Trouble at the top of the ticket could create a dilemma for some Democratic voters this fall.
Democrats who sit out the governor's race for fear of helping Charles V. "Charlie" Brown, their previously unknown, unusually colorful nominee, could hurt their own cause on other fronts. That's because they need as many people as possible to vote in the gubernatorial election to increase their chances of defeating proposed amendments to the state constitution.
So some Democratic leaders have started sounding the alarm to get party members to cast a ballot for someone — but not just anyone — and also vote against the amendments. Democrats who want to keep a woman's right to obtain an abortion intact are especially concerned about Amendment 1, which removes abortion protections from the state constitution.
"We need them to vote for somebody who at least qualifies for the ballot or filed as an official write-in candidate," said Marisa Richmond, a member of the Davidson County Democratic Executive Committee who's working with campaigns to defeat two of the four constitutional amendments on Nov. 4. "There are seven names on the ballot. They've got some choices.
"Hopefully this time around, people will actually do some research about the candidates."
Setting a threshold
To succeed, a constitutional amendment must receive a majority of the number of votes cast in the gubernatorial election, no matter how many people vote on the amendment. If 1.4 million people vote in the governor's race, for example, the proposal to remove abortion protections from the constitution will need 700,001 votes to become law.
But if 1.5 million people vote in the abortion referendum and 1.4 million vote for governor, the same 700,001 votes will get the job done for the amendment, despite being in the minority on that issue.
On the other hand, if those 1.4 million vote for governor and just 1.3 million people vote in the abortion referendum, anti-abortion forces will need more than a simple majority to win. But Brian Harris, president of Tennessee Right to Life, said he doesn't think anything like that will happen.
"We think our strength will be the inspiration of people who have worked for more than a decade to get this on the ballot," Harris said. "So they're going to be energized and motivated to go and vote. And I think a good number of those same folks, both pro-life Democrats and pro-life Republicans, appreciate and respect the job the governor has done."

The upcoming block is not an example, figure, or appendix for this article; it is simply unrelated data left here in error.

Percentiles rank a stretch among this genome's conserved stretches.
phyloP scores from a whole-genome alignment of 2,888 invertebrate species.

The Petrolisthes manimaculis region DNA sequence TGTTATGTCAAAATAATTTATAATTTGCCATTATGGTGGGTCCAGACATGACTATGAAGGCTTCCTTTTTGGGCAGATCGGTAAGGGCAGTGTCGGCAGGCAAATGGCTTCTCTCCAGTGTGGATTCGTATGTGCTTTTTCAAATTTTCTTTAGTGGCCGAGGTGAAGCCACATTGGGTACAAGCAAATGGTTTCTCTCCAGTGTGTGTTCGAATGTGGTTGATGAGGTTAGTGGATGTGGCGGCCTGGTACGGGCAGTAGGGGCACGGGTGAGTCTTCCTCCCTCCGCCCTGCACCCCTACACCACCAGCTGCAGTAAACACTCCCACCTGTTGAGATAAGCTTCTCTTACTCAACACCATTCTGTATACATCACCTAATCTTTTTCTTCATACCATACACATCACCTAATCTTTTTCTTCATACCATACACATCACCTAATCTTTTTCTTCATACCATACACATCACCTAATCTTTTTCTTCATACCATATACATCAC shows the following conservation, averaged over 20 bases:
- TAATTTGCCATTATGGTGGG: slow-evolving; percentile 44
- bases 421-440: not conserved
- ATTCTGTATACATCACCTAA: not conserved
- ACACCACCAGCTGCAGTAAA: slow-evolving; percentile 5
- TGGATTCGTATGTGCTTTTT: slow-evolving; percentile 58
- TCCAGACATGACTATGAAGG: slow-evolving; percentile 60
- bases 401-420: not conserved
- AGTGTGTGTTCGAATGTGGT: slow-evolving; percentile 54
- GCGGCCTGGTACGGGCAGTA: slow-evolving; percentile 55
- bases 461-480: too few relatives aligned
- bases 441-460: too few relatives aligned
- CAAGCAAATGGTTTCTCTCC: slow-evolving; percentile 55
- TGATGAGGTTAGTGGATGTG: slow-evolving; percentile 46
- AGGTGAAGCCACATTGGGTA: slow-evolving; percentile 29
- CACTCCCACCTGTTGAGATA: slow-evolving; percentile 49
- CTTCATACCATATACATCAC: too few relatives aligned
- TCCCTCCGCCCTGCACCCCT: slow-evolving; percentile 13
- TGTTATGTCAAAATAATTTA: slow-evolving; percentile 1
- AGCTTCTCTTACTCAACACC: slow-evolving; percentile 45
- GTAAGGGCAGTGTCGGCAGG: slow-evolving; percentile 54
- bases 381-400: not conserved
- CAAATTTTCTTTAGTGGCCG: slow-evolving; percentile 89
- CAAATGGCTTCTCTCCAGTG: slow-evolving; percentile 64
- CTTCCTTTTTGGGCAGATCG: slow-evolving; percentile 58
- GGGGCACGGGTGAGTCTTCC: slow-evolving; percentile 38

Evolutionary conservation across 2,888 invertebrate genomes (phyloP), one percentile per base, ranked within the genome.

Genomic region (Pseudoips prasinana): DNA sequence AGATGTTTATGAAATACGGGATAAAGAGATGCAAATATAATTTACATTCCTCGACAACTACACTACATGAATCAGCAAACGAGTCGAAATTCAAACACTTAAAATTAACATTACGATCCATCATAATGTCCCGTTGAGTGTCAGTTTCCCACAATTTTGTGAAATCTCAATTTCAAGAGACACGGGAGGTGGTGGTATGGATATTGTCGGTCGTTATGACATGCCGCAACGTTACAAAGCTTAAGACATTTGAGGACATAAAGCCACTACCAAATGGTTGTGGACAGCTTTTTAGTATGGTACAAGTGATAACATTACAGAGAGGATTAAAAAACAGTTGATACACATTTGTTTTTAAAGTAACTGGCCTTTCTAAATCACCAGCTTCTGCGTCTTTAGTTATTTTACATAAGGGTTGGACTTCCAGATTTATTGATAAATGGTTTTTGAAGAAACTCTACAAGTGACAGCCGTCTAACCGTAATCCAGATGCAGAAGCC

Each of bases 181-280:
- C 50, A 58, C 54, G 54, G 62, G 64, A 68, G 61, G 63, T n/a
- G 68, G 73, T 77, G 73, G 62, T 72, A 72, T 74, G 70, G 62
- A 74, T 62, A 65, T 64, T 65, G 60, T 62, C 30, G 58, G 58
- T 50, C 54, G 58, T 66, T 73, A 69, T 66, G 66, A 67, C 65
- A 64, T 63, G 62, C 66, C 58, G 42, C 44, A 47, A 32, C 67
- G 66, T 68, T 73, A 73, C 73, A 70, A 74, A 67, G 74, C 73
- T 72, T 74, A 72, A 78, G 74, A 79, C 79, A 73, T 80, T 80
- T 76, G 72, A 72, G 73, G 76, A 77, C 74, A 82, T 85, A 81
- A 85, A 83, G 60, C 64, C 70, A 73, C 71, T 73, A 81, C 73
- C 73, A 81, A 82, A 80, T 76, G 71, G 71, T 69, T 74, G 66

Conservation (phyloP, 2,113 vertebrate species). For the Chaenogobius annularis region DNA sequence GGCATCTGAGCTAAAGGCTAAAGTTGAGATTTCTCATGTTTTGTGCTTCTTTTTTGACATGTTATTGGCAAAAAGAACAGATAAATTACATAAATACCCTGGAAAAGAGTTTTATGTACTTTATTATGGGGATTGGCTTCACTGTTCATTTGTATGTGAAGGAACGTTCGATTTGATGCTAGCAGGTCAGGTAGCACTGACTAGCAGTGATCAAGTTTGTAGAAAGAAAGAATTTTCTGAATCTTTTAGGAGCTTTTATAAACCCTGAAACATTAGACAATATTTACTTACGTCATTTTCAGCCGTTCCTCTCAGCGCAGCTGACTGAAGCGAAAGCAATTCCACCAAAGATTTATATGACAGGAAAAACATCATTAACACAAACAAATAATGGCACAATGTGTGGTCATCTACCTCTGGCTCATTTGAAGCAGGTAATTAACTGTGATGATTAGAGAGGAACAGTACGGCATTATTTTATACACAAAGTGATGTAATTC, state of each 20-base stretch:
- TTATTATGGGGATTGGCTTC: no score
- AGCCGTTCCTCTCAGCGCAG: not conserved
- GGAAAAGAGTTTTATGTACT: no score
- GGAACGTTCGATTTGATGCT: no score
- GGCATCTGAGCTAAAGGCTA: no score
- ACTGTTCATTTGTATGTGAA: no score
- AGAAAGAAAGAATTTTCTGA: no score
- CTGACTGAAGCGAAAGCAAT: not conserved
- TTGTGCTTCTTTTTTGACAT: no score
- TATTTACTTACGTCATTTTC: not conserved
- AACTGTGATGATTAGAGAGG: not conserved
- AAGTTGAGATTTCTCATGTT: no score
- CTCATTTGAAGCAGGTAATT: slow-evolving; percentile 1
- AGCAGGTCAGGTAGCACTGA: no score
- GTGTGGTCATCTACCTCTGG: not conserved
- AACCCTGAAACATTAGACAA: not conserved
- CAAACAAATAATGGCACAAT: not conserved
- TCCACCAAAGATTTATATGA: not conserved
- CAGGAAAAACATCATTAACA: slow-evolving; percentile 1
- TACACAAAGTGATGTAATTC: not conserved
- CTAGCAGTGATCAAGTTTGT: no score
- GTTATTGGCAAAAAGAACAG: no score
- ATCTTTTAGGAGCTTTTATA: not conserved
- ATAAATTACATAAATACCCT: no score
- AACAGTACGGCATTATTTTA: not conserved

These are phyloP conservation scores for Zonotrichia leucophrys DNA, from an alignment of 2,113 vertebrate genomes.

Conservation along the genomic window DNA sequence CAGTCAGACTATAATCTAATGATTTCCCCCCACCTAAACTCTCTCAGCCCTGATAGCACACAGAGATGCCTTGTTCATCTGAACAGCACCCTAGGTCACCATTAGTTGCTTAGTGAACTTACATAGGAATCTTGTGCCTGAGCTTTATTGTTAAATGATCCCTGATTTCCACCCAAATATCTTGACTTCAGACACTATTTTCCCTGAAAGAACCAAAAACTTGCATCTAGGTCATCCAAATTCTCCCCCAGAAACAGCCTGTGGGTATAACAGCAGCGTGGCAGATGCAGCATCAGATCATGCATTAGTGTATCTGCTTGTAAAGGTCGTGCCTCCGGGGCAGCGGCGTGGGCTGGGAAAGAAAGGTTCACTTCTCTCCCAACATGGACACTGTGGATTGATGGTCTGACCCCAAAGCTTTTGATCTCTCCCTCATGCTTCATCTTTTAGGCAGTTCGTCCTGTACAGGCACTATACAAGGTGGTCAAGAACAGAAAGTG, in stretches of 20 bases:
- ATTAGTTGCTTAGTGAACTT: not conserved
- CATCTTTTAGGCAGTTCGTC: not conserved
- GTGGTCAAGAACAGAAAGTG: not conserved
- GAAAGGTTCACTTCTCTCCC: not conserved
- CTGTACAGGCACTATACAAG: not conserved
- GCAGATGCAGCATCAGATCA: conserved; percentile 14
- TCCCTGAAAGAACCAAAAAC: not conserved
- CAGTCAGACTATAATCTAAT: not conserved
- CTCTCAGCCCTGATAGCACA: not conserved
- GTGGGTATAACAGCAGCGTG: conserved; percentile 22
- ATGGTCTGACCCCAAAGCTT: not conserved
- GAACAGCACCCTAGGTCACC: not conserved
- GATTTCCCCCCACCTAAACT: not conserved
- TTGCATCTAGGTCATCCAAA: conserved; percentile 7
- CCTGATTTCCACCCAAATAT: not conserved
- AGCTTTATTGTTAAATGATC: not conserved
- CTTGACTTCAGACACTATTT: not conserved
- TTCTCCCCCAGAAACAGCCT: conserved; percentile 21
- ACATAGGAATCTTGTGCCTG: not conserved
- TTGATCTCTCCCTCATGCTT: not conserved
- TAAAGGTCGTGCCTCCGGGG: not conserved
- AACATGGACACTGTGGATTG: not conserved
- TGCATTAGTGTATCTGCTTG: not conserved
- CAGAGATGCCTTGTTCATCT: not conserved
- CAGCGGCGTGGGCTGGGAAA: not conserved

But Democrats who are less fond of Republican Gov. Bill Haslam could be tempted to skip the governor's race after seeing their party nominate Brown, an Oakdale retiree whose name was first on the ballot in last week's primary.
"You really don't have to vote for a candidate if you have no idea who he/she is," Metro Councilman Fabian Bedne wrote in a Facebook post. "You can skip that one and go to the next."
That's a bad idea, even if it's not the easiest thing to boil down for a bumper sticker, said Richmond, who is working to defeat both the anti-abortion amendment and a plan to outlaw a state income tax.
"We're trying to make sure people understand how the process works," Richmond said. "The key, clearly, is to vote for somebody for governor."
It wasn't clear Tuesday if votes cast for illegitimate write-in candidates, such as Mickey Mouse or Elvis Presley — or the more famous Charlie Brown, for that matter — would count toward the total in the governor's race. Blake Fontenay, a spokesman for the state elections office, said officials were consulting with the attorney general.
The deadline for write-in candidates to register with the state, which they must do for any votes to be counted in their favor, is noon on Sept. 15. The ballot for governor will list Haslam, Brown, three independents and, pending the outcome of a legal battle, one Green Party and one Constitution Party candidate.
Four proposals to amend the Tennessee Constitution will be on the statewide general election ballot Nov. 4:
• Amendment No. 1 says nothing in the constitution "secures or protects a right to abortion or requires the funding of an abortion."
• Amendment No. 2 would add to the constitution a modified version of the current, controversial system for selecting appeals judges through appointments by the governor. The appointments would be subject to legislative confirmation, and judges would later stand for retain-or-replace retention elections.
• Amendment No. 3 would prohibit any new state or local income or payroll taxes.
• Amendment No. 4 would prohibit any lotteries — other than the state lottery, approved in a 2002 amendment — unless they're approved by a two-thirds vote of both the House and the Senate "for an annual event operated for the benefit of a 501(c)(3) or a 501(c)(19) organization." This would allow veterans' groups to hold charitable gaming events.